Vulnerable children’s education at risk if government shutdown takes place

Sasi Ponchaisang / EyeEm/Getty Images

(NEW YORK) — Renee Kline’s 4-year-old son attends the local Head Start program in Hampshire County, West Virginia, where he spends his days learning the alphabet and counting.


However, if the federal government shuts down next week, tens of thousands of kids, like him, will be forced to stay home.

As many as 10,000 children around the country would lose access to Head Start programs during a government shutdown, according to the White House, which as of publication, would start at midnight on Oct. 1.

Ten Head Start programs are due to receive funding on Oct. 1 and if that funding isn’t available, they’d risk having to close their doors.

Childcare isn’t readily available or affordable in Hampshire County, Kline says. If Head Start has to shut down, many people — including her — will have to stay home from work to care for their kids.

“That is a direct result of Congress not doing their job and not coming up with an agreement,” says Tommy Sheridan, the deputy director of the National Head Start Association, a central association for the Head Start workforce and national voice of early childhood education. “This is really a punch to children and families who are already struggling and who really need the support provided by Head Start and Early Head Start.”

Head Start is a free, federally funded early childhood development program, to promote school readiness for infants, toddlers and preschoolers from low-income households.

In the event of a government shutdown, Head Start programs would not be able to draw on funds to pay staff and operating expenses, says Lori Milam, executive director of the West Virginia Head Start Association, where over 7,000 children are enrolled in Head Start.

All Head Start programs are funded federally, but they all vary in how they receive funding and if they receive additional support from other programs. Some may not even be able to cover expenses for a week, according to Miliam.

Head Start also supports children with identified needs, such as physical and developmental delays, children in foster care and children experiencing housing instability. The federal government funds Head Start programs through the U.S. Department of Health and Human Services, Administration for Children and Families.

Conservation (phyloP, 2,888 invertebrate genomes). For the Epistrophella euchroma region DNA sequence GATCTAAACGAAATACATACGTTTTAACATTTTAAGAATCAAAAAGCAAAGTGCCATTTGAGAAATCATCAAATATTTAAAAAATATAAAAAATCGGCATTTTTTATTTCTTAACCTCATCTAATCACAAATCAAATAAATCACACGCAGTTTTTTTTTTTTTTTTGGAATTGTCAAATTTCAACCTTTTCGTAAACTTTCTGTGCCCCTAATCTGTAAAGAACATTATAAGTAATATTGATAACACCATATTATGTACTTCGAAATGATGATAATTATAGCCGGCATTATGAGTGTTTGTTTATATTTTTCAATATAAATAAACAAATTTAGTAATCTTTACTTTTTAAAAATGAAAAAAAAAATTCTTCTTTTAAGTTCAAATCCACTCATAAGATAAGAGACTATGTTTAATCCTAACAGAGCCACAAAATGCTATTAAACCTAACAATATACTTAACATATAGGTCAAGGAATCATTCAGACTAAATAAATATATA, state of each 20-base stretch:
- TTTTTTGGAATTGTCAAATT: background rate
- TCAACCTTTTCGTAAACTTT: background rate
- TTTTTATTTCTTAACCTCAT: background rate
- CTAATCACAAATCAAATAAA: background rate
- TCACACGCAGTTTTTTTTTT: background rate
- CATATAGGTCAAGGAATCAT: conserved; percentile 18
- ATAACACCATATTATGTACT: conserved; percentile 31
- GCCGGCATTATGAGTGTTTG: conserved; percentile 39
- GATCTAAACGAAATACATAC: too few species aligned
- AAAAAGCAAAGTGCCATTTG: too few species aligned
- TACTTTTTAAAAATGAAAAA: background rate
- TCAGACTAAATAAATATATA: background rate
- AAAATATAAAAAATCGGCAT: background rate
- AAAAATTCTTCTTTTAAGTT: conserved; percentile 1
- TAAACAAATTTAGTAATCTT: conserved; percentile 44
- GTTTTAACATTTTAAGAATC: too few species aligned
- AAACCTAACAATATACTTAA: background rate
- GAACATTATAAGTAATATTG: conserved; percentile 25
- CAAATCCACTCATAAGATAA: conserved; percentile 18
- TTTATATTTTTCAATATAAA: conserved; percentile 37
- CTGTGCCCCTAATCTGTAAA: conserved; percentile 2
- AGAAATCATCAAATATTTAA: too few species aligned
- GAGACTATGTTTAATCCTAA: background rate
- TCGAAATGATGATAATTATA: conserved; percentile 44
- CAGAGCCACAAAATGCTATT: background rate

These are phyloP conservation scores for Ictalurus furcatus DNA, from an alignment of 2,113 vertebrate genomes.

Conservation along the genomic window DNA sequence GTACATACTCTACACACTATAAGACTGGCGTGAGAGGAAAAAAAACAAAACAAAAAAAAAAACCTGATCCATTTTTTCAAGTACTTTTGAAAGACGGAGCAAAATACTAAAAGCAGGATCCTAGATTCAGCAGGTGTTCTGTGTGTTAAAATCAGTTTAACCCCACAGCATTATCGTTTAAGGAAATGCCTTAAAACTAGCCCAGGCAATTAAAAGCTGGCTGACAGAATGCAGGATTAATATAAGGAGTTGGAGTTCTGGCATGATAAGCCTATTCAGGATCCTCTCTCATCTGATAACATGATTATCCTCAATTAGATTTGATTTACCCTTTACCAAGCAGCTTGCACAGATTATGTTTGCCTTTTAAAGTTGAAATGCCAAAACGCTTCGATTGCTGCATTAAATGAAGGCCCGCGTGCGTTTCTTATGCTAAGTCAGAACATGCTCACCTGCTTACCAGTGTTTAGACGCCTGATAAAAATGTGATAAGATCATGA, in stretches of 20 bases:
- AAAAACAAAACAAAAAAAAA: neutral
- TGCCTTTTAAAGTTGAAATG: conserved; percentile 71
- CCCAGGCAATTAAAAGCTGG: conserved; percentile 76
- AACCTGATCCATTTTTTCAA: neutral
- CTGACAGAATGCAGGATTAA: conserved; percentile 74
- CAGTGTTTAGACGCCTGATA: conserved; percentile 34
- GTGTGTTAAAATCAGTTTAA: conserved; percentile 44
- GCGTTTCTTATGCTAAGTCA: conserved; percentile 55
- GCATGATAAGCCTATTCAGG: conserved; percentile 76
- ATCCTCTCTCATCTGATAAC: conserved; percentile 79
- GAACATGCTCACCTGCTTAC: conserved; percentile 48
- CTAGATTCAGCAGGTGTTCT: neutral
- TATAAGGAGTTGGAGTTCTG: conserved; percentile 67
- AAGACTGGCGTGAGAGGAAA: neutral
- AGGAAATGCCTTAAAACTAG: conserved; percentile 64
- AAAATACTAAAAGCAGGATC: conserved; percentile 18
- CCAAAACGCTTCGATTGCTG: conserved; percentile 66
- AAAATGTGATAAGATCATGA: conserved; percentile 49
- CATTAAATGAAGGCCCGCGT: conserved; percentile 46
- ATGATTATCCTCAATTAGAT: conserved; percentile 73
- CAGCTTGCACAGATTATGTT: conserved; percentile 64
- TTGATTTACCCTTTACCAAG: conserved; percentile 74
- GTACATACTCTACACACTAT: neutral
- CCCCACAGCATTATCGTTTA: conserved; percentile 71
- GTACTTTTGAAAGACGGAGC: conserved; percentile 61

“Head Start provides children from the most marginalized backgrounds with the opportunity to reach their full potential through learning, development, health and wellness support in the earliest years of life,” says Justin van Fleet, president of Theirworld, a global charity focused on early childhood development.

Since its inception in 1965, Head Start programs have helped more than 38 million children and families across the U.S.

Children enrolled in Head Start have a higher likelihood of graduating high school and attending college. Head Start programs have also been seen to break the cycle of poverty by decreasing teen parenthood and criminal engagement. The programs received nearly $12 billion in funding in 2023.

The programs due to pull funding on Oct. 1 will be most immediately impacted by the shutdown — like the program ran by Community Action Pioneer Valley in Massachusetts, where 311 children are enrolled.

That program was affected by the 2013 shutdown, says Clare Higgins, the executive director of Community Action Pioneer Valley.

“We stayed open through a combination of some different funding. We had extended our credit line at the bank so we could keep the program open. So that is our goal right now,” she says.

Right now, they have enough cash on hand to keep the program open for up to two weeks.

“After that, we won’t be able to,” she says.

Kids enrolled in programs like these would lose out on nutritious meals and learning essential skills, experts say.

And it’s not just the 10,000 children who might immediately lose access that would be affected.

“If the shutdown should last it would then impact many more children,” Milam says.

Kline says that Head Start has been a huge help to families like hers. Along with her 4-year-old, she also has a first-grader who previously went through Head Start. She says that it has been extremely helpful in getting her daughter ready for school and working on her social-emotional skills.

“Head Start helps families to be able to work. In addition to that, (it) helps our children learn and grow and get them ready for society,” she says.

“We take some of the most families with the lowest income and large challenges, in terms of meeting the needs of their families,” Higgins says. “This is the place where their kids are cared for educated and fed.”

This would all be jeopardized by a shutdown.

“We’re deeply concerned that Congress is putting children and families at risk by not passing [the bill] for the next fiscal year and we are very concerned about what’s going to happen over the next couple of weeks,” Sheridan says.

Copyright © 2023, ABC Audio. All rights reserved.